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The plot of "Sharknado" is a little implausible, but the popularity of "nado" is a fact

The words and phrases that pop culture inserts into our everyday language never cease to amaze us here at That's What They Say.

A listener recently wrote to use about one in particular. Laurel wanted to know what we think about "nado" as in the movie "Sharknado."

If you haven’t had the good fortune of watching any of the six "Sharknado" movies, all you need to know is that in the first movie, a freak cyclone in the Pacific Ocean causes waterspouts that scoop up sharks and wreak havoc on Los Angeles. A man named Fin (yes, really) sets out to rescue his estranged wife April and encounters all manner of shark-related obstacles.

From there, the series gets a little-far fetched.

The first "Sharknado" movie got some buzz when it came out in 2013. In fact, the American Dialect Society took notice, and voted "sharknado" 2013's most unnecessary word of the year.

In an article for Vice, journalist Mark Peters wrote, "It's really a shame that [sharknado] did not get nominated for most productive." Peters had been searching for other "nado" creations and found things like "boatnado," "poodlenado," "beardnado," and "sushinado."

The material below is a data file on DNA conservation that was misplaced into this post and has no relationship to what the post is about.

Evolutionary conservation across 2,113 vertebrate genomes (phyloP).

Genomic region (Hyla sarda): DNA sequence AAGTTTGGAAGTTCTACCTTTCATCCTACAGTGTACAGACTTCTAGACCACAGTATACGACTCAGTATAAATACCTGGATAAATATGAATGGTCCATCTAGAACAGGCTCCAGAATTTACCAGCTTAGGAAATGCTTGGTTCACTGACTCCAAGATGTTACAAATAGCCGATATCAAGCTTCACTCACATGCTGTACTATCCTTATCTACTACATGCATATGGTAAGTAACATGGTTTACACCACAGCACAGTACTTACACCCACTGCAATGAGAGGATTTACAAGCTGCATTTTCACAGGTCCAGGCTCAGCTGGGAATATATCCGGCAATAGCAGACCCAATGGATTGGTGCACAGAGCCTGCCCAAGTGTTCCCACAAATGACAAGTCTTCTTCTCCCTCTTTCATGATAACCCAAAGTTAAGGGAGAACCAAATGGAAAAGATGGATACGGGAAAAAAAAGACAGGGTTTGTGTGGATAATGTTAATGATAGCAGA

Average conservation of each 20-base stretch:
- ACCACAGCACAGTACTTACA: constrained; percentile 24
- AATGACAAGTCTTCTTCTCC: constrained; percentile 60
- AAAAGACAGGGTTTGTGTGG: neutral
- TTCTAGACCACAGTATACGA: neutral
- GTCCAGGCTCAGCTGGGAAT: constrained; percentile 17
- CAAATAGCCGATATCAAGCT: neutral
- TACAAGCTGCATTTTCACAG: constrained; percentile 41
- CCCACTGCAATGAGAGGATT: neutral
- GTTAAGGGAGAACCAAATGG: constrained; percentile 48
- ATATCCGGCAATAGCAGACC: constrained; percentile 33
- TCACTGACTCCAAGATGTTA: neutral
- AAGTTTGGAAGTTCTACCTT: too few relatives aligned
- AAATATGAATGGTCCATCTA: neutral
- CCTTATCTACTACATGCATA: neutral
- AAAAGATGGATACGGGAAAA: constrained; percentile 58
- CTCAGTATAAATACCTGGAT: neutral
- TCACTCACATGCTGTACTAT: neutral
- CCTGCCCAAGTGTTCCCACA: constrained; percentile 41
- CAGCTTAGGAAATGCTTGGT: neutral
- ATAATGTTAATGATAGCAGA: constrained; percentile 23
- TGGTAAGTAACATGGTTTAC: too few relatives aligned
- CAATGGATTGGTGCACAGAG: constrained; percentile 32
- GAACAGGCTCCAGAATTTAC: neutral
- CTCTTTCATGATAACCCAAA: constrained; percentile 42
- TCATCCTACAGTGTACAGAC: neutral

From a linguistics perspective, we wanted to know, exactly what is "nado"? People talk about blends when they write about "nado," but they will sometimes talk about it as a suffix.

"I'm a little uncomfortable calling [nado] a suffix. I would call it a combining form," says English professor Anne Curzan. A combining form is when we've taken a word – it could be a blend – and we've analyzed it into different parts. We then clip off a part and attach it to other things.

One of the most common examples is "holic." The word "alcoholic" comes from "alcohol" plus "ic." However, we reinterpreted it, chopped off the "holic" part, and then started attaching it to other things. That's where words like "shopaholic" and "workaholic" came from.

There's some chance that "nado" is also a combining form, since it got clipped off from "tornado" and is now being attached to other things like this baconado Bloody Mary

What's your favorite "nado"? 

Anne Curzan is the Geneva Smitherman Collegiate Professor of English and an Arthur F. Thurnau Professor at the University of Michigan. She also holds faculty appointments in the Department of Linguistics and the School of Education.
Rebecca Kruth is the host of All Things Considered at Michigan Public. She also co-hosts Michigan Public's weekly language podcast That’s What They Say with English professor Anne Curzan.
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